Marvel’s Invincible Iron Man #2 has been raising a small furor within the small portion of the Philippine blogosphere that reads comics. Not because Iron Man is particularly bad-ass or invincible (he is, though) but because of the Triumph Division, a Filipino superhero team that purists say lack both superhero kickassery and research by the writer.Where are the tikbalangs, kapres and nunos, Bathala and Kimat, the standards of Philippine mythology, they demand. Why did the Iron Man team not opt for genuine elements of Philippine super-culture?
The Indolent Indio posits that these Lola Basyang stories don’t really cut the mustard as Philippine mythology tropes either. Sure, our grandparents may have had an active and actual fear of the manananggal, but to an urban generation raised on comics and cable TV, the idea of a woman who separates at the waist and whose top half flies on devil-bat wings and sucks out your blood/unborn child through a crack in the ceiling is as foreign as it is laughable.
It is absurd to expect that a superhero team composed of obscure pre-Hispanic Filipino gods and goddesses would be more true to the culture than what Marvel came out with. Might as well form a team made up of Android Andres: The Bionic Bonifacio, Robo-Rizal and Mecha-Mabini (on a cyber-hover wheelchair.) Who would geek out to that?
Our culture was pretty much eradicated by centuries of Spanish domination and what we take as myths are what was passed down through the documentation and written histories done by the frailocracy. We have to take their word that our ancestors believed that vengeful little gnomes lived in anthills instead of ants. Sure, some people still believe in anitos and such, but what they believe may have been diluted over the centuries.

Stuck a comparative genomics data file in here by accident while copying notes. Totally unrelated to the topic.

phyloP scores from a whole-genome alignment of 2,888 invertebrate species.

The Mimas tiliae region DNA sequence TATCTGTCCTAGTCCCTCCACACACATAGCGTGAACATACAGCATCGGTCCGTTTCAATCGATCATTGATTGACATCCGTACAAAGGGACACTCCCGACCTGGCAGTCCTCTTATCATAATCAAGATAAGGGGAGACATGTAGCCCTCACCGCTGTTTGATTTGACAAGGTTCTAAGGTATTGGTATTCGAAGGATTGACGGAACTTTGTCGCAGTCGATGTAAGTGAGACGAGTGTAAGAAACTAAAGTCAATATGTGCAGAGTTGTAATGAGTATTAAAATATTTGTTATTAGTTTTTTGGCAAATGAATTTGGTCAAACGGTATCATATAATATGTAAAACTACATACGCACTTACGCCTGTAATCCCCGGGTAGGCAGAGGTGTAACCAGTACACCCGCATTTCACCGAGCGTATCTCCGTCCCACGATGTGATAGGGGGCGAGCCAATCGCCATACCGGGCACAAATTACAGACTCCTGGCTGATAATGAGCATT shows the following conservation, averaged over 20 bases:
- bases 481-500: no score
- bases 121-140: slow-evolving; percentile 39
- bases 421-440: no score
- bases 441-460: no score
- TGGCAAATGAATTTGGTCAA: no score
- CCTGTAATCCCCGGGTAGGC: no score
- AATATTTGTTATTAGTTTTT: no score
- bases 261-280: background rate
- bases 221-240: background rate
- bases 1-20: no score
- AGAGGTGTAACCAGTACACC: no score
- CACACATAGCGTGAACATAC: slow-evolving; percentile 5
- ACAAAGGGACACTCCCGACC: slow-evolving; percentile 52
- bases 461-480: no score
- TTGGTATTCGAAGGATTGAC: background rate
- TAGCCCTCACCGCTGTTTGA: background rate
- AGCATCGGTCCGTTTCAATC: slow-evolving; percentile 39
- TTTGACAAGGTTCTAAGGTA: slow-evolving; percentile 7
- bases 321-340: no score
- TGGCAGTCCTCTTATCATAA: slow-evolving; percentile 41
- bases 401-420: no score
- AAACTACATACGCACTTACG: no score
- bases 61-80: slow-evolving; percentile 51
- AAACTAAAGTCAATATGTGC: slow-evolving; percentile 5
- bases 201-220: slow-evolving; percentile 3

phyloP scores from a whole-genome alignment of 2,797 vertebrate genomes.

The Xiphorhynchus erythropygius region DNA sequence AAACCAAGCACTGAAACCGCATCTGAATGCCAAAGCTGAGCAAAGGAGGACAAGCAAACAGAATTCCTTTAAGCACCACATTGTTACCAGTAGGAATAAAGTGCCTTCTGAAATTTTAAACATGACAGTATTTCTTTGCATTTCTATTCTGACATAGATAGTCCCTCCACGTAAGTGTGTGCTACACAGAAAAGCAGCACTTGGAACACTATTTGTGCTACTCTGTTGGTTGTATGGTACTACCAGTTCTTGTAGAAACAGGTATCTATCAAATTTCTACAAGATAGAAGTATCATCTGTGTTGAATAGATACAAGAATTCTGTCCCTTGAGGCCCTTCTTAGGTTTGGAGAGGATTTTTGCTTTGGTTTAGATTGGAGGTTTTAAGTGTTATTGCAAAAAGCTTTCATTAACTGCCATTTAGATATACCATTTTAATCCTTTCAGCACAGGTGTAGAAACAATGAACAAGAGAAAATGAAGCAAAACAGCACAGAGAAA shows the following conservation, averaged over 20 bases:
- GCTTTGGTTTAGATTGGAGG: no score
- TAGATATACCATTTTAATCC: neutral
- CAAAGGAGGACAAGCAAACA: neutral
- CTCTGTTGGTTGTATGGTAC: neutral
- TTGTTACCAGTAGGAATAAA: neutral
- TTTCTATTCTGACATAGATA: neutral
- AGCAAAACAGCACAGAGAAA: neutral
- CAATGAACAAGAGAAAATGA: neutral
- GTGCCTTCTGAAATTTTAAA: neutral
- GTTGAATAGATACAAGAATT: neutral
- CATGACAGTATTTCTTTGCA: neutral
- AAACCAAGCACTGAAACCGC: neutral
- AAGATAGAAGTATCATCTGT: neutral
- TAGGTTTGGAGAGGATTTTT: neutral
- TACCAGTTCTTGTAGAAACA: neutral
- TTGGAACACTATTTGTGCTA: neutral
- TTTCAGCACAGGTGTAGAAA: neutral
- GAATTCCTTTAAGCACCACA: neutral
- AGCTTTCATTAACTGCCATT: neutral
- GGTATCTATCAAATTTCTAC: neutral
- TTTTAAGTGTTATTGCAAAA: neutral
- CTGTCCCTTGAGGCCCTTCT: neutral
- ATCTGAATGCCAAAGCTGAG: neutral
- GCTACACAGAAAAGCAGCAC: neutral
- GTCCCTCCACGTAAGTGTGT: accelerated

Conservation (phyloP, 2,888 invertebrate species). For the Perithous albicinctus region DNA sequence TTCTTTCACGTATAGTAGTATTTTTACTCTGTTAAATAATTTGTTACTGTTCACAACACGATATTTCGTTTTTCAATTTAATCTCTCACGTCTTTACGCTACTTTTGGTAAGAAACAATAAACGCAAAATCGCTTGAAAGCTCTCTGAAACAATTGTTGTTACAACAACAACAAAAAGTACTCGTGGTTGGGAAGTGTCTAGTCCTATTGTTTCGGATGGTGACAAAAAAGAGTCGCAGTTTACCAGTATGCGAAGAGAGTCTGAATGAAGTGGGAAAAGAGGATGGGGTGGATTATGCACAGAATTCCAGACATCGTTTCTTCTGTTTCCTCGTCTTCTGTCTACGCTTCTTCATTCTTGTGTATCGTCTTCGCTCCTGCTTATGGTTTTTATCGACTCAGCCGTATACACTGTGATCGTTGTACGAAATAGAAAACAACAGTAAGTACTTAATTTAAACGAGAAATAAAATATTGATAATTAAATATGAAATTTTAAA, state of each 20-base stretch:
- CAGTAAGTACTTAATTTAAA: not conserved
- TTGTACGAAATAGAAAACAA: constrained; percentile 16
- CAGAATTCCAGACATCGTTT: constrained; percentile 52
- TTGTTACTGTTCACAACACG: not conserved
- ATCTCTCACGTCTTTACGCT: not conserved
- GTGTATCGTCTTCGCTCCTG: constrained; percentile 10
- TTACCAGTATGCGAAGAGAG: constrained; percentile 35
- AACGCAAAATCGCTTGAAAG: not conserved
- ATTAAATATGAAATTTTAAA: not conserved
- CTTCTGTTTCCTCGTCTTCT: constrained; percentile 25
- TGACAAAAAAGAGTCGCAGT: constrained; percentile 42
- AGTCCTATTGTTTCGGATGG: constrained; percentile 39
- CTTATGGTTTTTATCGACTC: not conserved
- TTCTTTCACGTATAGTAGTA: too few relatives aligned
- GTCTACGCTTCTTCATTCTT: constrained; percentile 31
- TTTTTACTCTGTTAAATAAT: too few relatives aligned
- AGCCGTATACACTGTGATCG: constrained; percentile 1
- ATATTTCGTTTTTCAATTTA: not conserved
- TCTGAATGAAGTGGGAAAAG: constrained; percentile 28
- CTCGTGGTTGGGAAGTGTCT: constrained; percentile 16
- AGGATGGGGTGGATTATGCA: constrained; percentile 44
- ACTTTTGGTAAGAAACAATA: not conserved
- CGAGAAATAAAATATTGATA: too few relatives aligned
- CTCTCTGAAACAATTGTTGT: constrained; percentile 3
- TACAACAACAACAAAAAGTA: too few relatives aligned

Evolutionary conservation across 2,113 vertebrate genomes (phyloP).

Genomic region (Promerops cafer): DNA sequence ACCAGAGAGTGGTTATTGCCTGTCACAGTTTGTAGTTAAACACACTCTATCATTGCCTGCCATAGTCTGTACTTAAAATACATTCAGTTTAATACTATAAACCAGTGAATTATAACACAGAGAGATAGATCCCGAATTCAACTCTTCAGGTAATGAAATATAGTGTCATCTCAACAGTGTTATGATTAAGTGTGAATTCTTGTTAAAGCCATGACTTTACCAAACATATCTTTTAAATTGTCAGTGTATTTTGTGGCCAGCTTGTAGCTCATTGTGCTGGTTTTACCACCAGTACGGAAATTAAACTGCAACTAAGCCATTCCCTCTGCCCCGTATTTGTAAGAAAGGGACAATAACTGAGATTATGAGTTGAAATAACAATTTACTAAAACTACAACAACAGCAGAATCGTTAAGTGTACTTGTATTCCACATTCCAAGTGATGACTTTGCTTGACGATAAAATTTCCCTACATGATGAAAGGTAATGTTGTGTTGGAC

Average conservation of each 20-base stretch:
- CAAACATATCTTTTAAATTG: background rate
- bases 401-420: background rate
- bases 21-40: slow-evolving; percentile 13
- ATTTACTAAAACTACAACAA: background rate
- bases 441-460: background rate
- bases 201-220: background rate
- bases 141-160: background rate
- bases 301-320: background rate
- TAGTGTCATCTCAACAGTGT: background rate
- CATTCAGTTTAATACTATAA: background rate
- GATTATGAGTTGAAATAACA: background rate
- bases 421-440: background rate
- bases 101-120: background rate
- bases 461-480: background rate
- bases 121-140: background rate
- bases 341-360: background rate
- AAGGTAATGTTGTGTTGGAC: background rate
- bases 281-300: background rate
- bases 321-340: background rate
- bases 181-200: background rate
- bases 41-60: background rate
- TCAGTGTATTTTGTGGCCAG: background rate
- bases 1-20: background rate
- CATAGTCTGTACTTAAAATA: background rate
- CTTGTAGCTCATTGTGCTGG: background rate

As a culture with a genuine mythology, we’re still babies. Hell, as an actual culture, we’re pretty much still babies. We’re still making this up as we go along, and if Zuma, King of Snakes is more real and familiar to the average child than, say, the goddess Idianale (I know, right?), then so it goes.
Myths are little more than memes that got passed on because they captivated the previous generation and are subject to a selection process as brutal and Darwinian as evolution. While relevant to the pre-war generation, one must ask whether there aren’t other elements of our culture to mine other than the tired old monsters that have been used to make movies, TV shows and comic books both genuinely Filipino and decidedly alien.